Tuesday 05 Jul 2022 | 07:29 | SYDNEY
Tuesday 05 Jul 2022 | 07:29 | SYDNEY

Relax, Australia is already becoming Asian

This post is part of the Australia-Indonesia relations debate thread. To read other posts in this debate, click here.

29 May 2012 09:26

This post is part of the Australia-Indonesia relations debate thread. To read other posts in this debate, click here.

Dr Daniel Woker is the former Swiss Ambassador to Australia, Singapore and Kuwait and now a Senior Lecturer at the University of St Gallen. 

To Sam Roggeveen's crie de coeur that Australia's entry into the Asian Century must become a national project, akin to reconciliation or multiculturalism, yet it cannot even get its relations with Indonesia into a higher and more substantial gear, I would laconically answer, 'Relax!'  If that sounds patronising, I apologise, but it is meant seriously because Australia is becoming more Asian, more attuned to and even more like its geographical neighbourhood.  

I am not the only diplomatic envoy leaving this fascinating country who has titled their parting shot for the lords and masters back home with a variation of the thesis, 'Australia, on its way from Oceania to the Asia Pacific'. After duty tours of mostly four years, which have been full of discoveries about Australia and Australians, I have found much to bolster my argument that Australia is becoming more Asian.

Take the economy: Many an Australian branch of a multinational company I visited is considered part of the  Asian region by the mother company far away in Europe or the US. That goes for distribution, marketing, sales and very much includes research and development. Today's Australia is by no means a 'white' country and market, as any casual observer sitting in a street-side coffee shop in Sydney, Melbourne, Brisbane or Perth will easily recognise (the only 'European' around might be the French student serving the coffee under a working holiday permit).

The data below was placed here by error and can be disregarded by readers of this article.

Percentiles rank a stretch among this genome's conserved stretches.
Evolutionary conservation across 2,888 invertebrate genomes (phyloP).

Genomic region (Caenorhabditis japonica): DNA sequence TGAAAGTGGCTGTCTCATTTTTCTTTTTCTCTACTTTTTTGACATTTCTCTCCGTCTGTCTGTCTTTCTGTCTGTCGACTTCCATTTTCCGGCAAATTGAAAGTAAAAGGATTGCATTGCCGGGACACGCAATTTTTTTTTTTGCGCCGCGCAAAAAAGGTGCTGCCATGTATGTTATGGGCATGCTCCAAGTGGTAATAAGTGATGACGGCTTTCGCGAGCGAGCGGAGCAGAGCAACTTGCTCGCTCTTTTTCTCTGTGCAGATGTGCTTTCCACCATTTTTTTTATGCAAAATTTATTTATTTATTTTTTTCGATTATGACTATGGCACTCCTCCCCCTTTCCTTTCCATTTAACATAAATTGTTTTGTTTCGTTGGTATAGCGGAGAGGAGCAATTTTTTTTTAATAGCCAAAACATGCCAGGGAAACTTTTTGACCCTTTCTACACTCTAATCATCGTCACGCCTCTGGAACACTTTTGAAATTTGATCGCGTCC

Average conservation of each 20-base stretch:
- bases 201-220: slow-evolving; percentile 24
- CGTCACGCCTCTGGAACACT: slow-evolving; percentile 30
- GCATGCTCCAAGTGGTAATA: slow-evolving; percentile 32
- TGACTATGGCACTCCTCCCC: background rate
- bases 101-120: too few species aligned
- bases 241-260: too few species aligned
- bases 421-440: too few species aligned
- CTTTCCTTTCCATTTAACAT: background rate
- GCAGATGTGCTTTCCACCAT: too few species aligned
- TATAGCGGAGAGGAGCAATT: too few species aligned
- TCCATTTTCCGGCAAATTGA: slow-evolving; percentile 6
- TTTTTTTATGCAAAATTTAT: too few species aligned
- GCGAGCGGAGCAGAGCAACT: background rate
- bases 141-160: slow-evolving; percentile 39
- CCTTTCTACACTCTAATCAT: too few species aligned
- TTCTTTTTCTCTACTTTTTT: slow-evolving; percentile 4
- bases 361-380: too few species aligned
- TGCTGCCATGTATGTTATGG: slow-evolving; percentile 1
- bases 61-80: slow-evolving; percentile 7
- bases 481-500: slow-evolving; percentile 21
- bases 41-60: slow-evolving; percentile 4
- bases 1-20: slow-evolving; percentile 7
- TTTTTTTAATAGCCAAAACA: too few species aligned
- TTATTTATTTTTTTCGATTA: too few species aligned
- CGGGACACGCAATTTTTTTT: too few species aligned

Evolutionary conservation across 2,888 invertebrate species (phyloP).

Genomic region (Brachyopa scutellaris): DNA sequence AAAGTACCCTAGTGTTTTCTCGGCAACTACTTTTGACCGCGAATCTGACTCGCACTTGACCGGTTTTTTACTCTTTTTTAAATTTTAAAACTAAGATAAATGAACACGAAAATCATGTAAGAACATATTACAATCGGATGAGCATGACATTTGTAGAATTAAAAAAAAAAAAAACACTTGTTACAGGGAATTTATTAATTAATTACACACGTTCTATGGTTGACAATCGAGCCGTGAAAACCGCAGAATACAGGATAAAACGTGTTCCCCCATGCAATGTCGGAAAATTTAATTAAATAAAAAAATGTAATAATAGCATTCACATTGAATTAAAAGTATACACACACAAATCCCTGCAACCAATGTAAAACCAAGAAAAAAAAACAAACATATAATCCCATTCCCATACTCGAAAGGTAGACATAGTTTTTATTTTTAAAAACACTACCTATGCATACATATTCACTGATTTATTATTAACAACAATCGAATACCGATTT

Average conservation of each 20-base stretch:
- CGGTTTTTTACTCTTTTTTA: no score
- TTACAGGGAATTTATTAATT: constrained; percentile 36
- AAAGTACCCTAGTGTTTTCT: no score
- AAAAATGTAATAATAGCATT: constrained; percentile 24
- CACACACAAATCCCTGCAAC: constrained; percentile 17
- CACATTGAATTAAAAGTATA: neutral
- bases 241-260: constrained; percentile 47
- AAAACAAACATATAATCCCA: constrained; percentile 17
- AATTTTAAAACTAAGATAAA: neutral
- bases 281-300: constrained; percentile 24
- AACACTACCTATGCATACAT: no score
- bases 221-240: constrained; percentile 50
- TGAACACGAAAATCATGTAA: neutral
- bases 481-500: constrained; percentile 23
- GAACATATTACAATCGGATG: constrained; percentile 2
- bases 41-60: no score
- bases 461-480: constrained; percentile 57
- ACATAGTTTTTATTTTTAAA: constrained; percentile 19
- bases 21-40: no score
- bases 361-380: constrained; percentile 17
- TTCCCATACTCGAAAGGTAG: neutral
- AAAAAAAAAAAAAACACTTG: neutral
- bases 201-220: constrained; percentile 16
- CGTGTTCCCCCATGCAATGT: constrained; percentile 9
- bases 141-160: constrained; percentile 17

Take academia: All the Australian places of tertiary education I saw have abundant programs of student exchange and research contacts with Asia, not infrequently to a point where a European university will want to get into a triangular relationship with an Australian and an Asian university to profit from the former's years of experience with the everyday difficulties of international academic exchange.

If there must be a little critical sting in any blog entry, laudatory as it might otherwise be, it would come here: the big Australian universities should start to look at undergraduate students from Asia (and elsewhere) less as money spinners and more as future brand carriers for Australia.

Take culture, including sport: Australia is very much in Asia's driver seat in music, together with Korea, and is uncontested in all other categories, including sport. Musicals touring Asia are cast with Australian actors, major art exhibitions on Asian tours swing through Sydney, Tokyo, Shanghai and perhaps Singapore.

In sport, a little bit more emphasis on the beautiful game would not hurt; I mean soccer of course, which is played by the entire non-Anglo-Saxon world. This would mean a little less focus on archaic sports such as Gaelic football (renamed Australian rules) and cricket. OK, I know South Asia is crazy about cricket, but they will eventually grow up, too). If the Australian soccer scene could finally get its act together, many soccer stars from Asia, who are forced to seek employment in Europe, would likely rather play in the neighbourhood.

So, relax Sam: becoming Asian is not primarily a national task to throw a lot of extra money and effort at. It's is a process which is foisted on Australia by history (the Asia Pacific as the key global region of the 21st century), by geography, by immigration and much more. It should to be accompanied of course, but it will roll on regardless.

Photo by Flickr user david-tattnig.